Britain is saddened by Hamdok’s resignation … and international support for the Sudanese

While the United States has renewed its support for the civilian government in Sudan, in following the resignation of Prime Minister Abdalla Hamdok, Britain expressed its sadness at the move announced on Sunday evening.

Minister for Africa at the British Foreign Office, Vicky Ford, said today in a tweet on her Twitter account that she was deeply saddened by the resignation of the Sudanese prime minister, demanding that the demands of those calling for civilian rule be respected.

He also praised the prime minister: “Hamdouk was serving Sudan and was endeavoring to satisfy the people’s desire for a better future.”

civil rule

Furthermore, he noted that millions of people raised their voices after the measures announced by the Sudanese army chief, Abdel Fattah Al-Burhan, on 25 October to call for a civilian government, saying: “The security forces and other political actors must now comply with these requests.. ”

In turn, UN Special Representative Volker Peretz expressed, in a statement posted by the Transition Mission’s Twitter account, his concern about the political crisis in the country after those resignations.

It also called on the security forces to abide by the law, to protect protesters and protesters in expressing their views and to preserve their right to peaceful assembly.

Greetings to Hamdok

In the same context, France hailed Hamdok’s efforts. In a note, the Farnesina asked for the principles contained in the constitutional document to be respected.

He also called for the return of transitional institutions to their work and the designation of a credible transitional government that reflects the aspirations of the Sudanese and allows them to hold elections in 2023.

End of violence

Earlier today, the US State Department’s Office of African Affairs urged Sudan leaders to ensure the continuation of civilian rule and an end to violence against protesters following Hamdok’s resignation, which exacerbated uncertainty about the country’s transition process, and to move towards elections.

“After the resignation of Prime Minister Hamdok, Sudanese leaders must put aside differences, reach consensus and ensure the continuation of civilian rule,” he said. in a tweet on his Twitter account.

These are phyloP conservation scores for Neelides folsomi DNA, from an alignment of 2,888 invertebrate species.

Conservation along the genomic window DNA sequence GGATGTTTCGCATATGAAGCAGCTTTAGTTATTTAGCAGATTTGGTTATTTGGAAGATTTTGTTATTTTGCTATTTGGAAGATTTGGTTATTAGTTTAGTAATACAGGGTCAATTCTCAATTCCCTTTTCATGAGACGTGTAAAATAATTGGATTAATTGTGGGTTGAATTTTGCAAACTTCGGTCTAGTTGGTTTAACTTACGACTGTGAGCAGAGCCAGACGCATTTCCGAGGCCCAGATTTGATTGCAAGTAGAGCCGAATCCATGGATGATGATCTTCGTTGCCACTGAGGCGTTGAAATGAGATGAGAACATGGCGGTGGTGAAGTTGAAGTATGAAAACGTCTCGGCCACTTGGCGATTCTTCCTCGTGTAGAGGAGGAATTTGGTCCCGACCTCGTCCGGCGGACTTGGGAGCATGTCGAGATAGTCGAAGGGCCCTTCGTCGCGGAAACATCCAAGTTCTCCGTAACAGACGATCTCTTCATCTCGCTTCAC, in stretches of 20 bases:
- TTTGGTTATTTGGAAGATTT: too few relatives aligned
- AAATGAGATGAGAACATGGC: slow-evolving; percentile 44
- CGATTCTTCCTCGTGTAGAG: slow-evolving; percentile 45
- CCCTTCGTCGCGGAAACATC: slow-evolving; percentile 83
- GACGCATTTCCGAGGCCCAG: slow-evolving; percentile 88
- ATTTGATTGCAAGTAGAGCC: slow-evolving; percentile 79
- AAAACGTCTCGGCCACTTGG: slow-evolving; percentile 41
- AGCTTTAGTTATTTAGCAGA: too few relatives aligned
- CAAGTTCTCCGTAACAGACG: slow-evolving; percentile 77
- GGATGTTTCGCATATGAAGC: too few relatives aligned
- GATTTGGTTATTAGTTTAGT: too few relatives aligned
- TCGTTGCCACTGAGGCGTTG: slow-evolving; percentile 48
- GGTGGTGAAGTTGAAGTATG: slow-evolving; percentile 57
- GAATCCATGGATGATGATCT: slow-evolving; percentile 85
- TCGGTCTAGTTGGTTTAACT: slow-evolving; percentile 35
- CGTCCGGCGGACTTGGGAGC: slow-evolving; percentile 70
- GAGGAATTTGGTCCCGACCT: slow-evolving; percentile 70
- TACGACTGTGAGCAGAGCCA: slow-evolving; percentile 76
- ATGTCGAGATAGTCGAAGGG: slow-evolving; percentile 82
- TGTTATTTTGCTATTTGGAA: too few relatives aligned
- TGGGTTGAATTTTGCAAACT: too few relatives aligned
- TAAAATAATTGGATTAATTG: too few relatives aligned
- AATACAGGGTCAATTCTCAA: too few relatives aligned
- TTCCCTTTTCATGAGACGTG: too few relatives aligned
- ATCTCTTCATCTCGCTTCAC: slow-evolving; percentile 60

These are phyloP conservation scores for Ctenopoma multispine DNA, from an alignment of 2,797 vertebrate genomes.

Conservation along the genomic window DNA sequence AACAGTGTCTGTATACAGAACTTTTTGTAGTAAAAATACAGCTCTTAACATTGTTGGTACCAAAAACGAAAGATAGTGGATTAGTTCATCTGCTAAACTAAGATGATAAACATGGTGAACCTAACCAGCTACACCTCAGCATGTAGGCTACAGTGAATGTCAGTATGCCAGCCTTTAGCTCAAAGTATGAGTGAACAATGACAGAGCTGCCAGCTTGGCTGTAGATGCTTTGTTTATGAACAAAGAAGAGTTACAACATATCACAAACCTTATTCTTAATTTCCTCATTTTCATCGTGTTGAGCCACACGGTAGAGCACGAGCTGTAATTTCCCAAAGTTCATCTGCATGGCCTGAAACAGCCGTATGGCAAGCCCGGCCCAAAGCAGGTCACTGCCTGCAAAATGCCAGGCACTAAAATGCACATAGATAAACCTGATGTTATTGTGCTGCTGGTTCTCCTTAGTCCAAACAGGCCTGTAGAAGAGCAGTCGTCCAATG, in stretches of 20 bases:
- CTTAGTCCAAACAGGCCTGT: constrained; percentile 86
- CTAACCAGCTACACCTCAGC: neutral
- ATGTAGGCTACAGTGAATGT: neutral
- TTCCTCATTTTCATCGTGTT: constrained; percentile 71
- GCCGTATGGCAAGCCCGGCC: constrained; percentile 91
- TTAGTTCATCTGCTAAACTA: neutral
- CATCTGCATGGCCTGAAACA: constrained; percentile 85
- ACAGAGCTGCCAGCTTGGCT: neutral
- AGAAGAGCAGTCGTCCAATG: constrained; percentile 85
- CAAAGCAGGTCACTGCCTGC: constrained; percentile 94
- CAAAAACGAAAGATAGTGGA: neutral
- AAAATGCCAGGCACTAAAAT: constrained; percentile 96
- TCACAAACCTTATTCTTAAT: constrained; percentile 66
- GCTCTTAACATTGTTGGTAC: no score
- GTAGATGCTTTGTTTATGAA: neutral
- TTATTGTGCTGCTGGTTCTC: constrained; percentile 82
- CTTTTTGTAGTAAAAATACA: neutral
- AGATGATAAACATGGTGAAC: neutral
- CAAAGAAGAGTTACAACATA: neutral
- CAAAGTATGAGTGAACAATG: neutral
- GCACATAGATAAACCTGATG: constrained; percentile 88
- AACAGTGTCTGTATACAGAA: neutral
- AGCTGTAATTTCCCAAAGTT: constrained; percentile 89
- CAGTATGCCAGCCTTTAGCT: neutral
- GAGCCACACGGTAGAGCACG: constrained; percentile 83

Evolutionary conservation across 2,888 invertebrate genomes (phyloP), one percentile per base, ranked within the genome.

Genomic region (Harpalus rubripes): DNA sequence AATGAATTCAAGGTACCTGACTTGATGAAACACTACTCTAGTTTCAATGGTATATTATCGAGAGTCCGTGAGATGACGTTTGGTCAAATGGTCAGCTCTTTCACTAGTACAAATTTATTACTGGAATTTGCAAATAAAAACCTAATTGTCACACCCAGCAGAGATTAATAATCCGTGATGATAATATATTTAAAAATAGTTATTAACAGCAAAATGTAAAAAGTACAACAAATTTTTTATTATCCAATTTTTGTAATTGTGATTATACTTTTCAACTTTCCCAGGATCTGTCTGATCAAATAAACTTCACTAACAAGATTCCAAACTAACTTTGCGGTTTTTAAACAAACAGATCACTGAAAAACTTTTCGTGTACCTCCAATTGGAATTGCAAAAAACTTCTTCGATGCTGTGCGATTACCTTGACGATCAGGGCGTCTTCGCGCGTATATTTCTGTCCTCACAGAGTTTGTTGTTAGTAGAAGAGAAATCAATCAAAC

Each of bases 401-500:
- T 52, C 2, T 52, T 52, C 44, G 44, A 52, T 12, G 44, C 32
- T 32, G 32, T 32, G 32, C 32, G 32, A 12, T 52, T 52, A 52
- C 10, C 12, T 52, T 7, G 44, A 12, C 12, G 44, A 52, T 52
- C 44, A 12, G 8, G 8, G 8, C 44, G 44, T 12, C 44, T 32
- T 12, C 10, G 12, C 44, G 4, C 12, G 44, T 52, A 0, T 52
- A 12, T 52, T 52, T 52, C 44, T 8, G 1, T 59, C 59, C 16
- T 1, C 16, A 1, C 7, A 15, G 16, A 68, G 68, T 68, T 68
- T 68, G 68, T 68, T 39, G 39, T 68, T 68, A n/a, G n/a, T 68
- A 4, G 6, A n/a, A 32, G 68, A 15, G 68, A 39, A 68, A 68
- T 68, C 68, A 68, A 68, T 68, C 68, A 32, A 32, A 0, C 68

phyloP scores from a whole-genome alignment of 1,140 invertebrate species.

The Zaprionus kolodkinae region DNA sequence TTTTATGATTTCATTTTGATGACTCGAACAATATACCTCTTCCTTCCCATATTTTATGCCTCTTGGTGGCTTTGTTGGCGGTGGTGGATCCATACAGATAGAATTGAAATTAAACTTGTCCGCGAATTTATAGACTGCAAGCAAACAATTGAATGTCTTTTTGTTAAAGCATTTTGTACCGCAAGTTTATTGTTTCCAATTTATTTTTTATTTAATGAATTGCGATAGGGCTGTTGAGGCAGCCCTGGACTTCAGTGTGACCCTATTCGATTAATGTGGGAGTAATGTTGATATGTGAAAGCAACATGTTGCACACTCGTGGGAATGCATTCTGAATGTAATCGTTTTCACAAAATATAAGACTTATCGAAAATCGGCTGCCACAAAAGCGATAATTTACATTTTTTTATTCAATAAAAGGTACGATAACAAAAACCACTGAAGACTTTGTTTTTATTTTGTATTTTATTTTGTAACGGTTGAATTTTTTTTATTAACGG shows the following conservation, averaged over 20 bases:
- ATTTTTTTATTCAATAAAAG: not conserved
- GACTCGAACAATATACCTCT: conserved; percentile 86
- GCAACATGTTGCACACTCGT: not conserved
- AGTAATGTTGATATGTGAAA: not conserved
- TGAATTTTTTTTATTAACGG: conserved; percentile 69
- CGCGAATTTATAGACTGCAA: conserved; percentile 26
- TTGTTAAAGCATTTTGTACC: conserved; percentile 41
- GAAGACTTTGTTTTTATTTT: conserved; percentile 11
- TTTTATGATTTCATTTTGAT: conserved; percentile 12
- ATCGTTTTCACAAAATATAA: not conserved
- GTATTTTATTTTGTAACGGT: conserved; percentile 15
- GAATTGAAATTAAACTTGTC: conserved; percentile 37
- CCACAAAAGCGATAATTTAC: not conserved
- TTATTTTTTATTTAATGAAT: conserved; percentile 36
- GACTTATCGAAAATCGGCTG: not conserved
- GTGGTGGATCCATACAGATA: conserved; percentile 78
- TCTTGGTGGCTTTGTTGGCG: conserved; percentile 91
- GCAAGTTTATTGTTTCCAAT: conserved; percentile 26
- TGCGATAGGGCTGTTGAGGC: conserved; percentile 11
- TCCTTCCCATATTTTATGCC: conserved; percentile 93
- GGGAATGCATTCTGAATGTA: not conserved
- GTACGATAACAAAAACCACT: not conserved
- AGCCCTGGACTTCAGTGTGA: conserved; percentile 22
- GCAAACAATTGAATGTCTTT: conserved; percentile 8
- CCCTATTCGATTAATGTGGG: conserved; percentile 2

The US State Department further stressed that any new appointment must abide by the rules of the power-sharing agreement concluded in 2019. It added that “the new prime minister and the next Sudanese government should be appointed. in compliance with the constitutional declaration in order to achieve the goals of freedom, pace and justice of the people … Stop violence against protesters.

Variation of reactions

Meanwhile, the reactions to the resignation on social media in Sudan has been diverse, with some expressing sorrow over the loss of a wise leader.

While others who are still angry at Hamdok’s signing of October’s exceptional measures of a political settlement with the army chief, Abdel Fattah al-Burhan, have expressed their insistence on ending military rule, considering that these resignations they won’t change anything.

Jibril Ibrahim, a former rebel leader who served as finance minister in the Hamdok government but showed his support for the army before October (2021), described the prime minister’s resignation as “unfortunate”. He wrote on Twitter: “Let’s transform this ordeal in a blessing and an opportunity to come together and cross the homeland in safety. The responsibility of political forces today and their need to stay with themselves and review their positions is greater than ever “.

Britain is saddened by Hamdok’s resignation … and international support for the Sudanese
Abdullah Hamdouk (archive – AFP)

As for the Sudanese Association of Professionals, it held, in the statements to Al-Arabiya / Al-Hadath, that “the renunciation or lack of it does not advance or delay anything in the path of the revolution”.

He also indicated that “the real power rests in the hands of the Military Council, and what is needed is the resignation of the leaders of the Council”, led by the commander of the armed forces, Abdel Fattah Al-Burhan.

Interestingly, the prime minister, who for two years was the civilian face of the transition period, announced his resignation Sunday evening on official television, more than two months after the exceptional measures imposed by the military on 25 October ( 2021) and the signing of a political agreement with the army commander on 21 November.

The eminent economist had tried in recent weeks to reach a political agreement between all the political parties in the country, and to form a civilian government to replace the one that the army had dissolved. in October, but he had not succeeded, having no choice but to take that step, in light of the continuing protests in the country, refusing the participation of the military component in the government.

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